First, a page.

Louis Sachar

  • Sep. 27th, 2010 at 12:21 PM
beth_shulman: (meg powers)
"An idea doesn't die... It exists somewhere, in its own dimension, waiting to be perceived." (The Cardturner)
beth_shulman: (meg powers)
Most reviewers have remarked on the clever name of the main character, Stanley Yelnats, whose name is spelled the same frontward and backward. That's not clever. That's just spelling a name backward. I did it because I was so caught up in creating the story, I didn't want to stop my train of thought to think of the main character's last name. So I just wrote his first name backward, and went on, figuring I'd change it later...

People often ask me how I managed to tie everything together at the end, but that wasn't the hard part. I knew how everything was going to fit together. The hard part was laying out the strands throughout the story; of telling the story of Kate Barlow, and of Elya Yelnats, and Elya's son, without it getting in the way of Stanley's story. And then trying to make Stanley's story interesting, when all he does is dig holes, all day, every day. How many times did I write, "He dug his shovel into the dirt"? ...

So what exactly was I trying to accomplish with Holes? That's something else I've been asked by a number of different reporters over the last several months. What do I want kids to learn from the book? What was my message? What morals am I hoping to teach children?

I seemed to give a particularly good answer when I spoke to the Houston Chronicle. The reporter reported that I said, "The best morals kids get from any book is just the capacity to empathize with other people, to care about the characters and their feelings. So you don't have to write a preachy book to do that. You just make it a fun book with characters they care about, and they will become better people as a result."

I always have a difficult time answering interviewers' questions - especially on TV where I'm given thirty seconds to tell the audience what my book is about - but I also have trouble with newspapers as well. So I was proud that I was able to come up with a good answer to that question, and, in fact, I believe it's true. I think I heard Jim Trelease say it once. But that certainly was not on my mind when I was writing Holes. I was just struggling to write the story.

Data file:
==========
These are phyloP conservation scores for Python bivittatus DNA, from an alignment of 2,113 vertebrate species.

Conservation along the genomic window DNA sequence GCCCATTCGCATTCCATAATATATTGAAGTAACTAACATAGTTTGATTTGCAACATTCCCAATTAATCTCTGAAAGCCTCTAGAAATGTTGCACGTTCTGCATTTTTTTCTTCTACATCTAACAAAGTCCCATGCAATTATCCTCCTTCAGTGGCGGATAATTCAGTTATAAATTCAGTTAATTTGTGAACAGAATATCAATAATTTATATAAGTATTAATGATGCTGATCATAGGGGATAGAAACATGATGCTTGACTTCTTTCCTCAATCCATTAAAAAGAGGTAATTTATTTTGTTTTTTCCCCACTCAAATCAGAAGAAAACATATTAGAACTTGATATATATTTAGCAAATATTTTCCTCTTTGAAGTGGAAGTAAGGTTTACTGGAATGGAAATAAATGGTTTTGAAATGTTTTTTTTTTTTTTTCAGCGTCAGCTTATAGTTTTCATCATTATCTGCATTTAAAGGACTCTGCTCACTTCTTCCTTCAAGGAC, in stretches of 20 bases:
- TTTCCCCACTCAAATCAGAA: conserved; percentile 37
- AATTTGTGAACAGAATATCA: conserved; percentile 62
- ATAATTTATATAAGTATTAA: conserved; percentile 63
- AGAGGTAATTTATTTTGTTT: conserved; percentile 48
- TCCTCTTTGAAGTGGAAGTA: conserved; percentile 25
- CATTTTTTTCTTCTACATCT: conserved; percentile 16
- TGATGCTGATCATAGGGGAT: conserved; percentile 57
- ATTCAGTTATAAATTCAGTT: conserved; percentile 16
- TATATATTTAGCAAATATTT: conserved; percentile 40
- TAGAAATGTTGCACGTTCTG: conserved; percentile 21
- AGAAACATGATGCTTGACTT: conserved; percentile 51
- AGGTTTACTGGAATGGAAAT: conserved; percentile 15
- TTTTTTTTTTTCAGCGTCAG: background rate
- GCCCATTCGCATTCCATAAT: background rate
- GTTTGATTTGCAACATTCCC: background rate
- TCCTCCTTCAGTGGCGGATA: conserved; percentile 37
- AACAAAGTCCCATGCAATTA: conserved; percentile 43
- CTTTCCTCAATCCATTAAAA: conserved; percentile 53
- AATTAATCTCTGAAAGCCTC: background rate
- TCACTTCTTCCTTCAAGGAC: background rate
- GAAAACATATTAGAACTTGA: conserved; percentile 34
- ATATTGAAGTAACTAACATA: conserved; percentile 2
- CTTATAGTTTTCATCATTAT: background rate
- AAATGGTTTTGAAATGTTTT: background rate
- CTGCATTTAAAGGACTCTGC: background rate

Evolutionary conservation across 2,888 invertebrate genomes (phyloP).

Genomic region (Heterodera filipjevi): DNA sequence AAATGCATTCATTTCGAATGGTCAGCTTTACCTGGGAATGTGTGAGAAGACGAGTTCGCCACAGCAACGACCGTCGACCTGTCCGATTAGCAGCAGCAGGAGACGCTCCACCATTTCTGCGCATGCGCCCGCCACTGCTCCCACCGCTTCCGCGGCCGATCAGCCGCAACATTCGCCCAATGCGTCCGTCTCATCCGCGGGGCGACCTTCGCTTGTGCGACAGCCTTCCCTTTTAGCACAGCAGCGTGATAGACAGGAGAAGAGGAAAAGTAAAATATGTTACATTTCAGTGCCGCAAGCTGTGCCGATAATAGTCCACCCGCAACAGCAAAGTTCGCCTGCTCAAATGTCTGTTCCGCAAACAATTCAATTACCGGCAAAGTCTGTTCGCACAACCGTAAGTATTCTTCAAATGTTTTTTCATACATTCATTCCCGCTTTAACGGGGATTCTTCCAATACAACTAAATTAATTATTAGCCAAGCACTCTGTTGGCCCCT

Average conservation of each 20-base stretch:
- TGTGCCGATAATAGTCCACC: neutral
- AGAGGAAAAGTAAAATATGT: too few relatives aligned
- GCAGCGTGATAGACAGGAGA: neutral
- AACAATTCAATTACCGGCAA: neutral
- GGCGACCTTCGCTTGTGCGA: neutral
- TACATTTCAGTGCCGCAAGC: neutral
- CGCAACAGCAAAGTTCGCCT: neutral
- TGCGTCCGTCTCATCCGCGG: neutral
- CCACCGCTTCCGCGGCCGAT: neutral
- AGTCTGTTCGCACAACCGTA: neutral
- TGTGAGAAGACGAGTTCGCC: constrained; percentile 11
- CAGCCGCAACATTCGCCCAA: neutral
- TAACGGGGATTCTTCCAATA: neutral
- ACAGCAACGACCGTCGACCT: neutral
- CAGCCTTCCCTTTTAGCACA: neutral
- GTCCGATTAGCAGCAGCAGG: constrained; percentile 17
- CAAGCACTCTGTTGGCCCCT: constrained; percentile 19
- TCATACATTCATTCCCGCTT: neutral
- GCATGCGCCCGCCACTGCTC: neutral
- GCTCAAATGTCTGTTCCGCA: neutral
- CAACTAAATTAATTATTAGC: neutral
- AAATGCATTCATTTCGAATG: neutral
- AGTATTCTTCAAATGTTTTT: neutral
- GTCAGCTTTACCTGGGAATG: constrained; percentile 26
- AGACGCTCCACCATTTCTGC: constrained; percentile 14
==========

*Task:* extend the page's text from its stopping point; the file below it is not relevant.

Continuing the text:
It's hard to imagine anyone asking an author of an adult novel what morals or lessons he or she was trying to teach the reader.

But there is a perception that if you write for young people, then the book should be a lesson of some sort, a learning experience, a step toward something else.

It's not just reporters who feel this way. Some teachers and possibly even the students themselves believe this. Some fan letters read like class assignments. I received one recently that said something like, "Your book taught me that the acts of your great-great-grandfather can affect your life." Here, it seemed, the teacher required the students to write a letter to an author and say what lessons they learned from the book.

Well, I didn't write the book for the purpose of teaching kids that something their great-great-grandparents did long ago might have cursed them and their descendants for all eternity. I included the curse only because I think most adolescents can identify with the feeling that their lives must be cursed.

The book was written for the sake of the book, and nothing beyond that. If there's any lesson at all, it is that reading is fun.

Source

Louis Sachar

  • Jun. 5th, 2010 at 11:21 PM
beth_shulman: (meg powers)
"The best morals kids get from any book is just the capacity to empathize with other people, to care about the characters and their feelings. So you don’t have to write a preachy book to do that. You just have to make it a fun book with characters they care about, and they will become better people as a result."

Profile

beth_shulman: (Default)
[personal profile] beth_shulman
beth_shulman

Latest Month

April 2017
S M T W T F S
      1
2345678
9101112131415
16171819202122
23242526272829
30      

Tags

Syndicate

RSS Atom
Powered by Dreamwidth Studios
Designed by [personal profile] chasethestars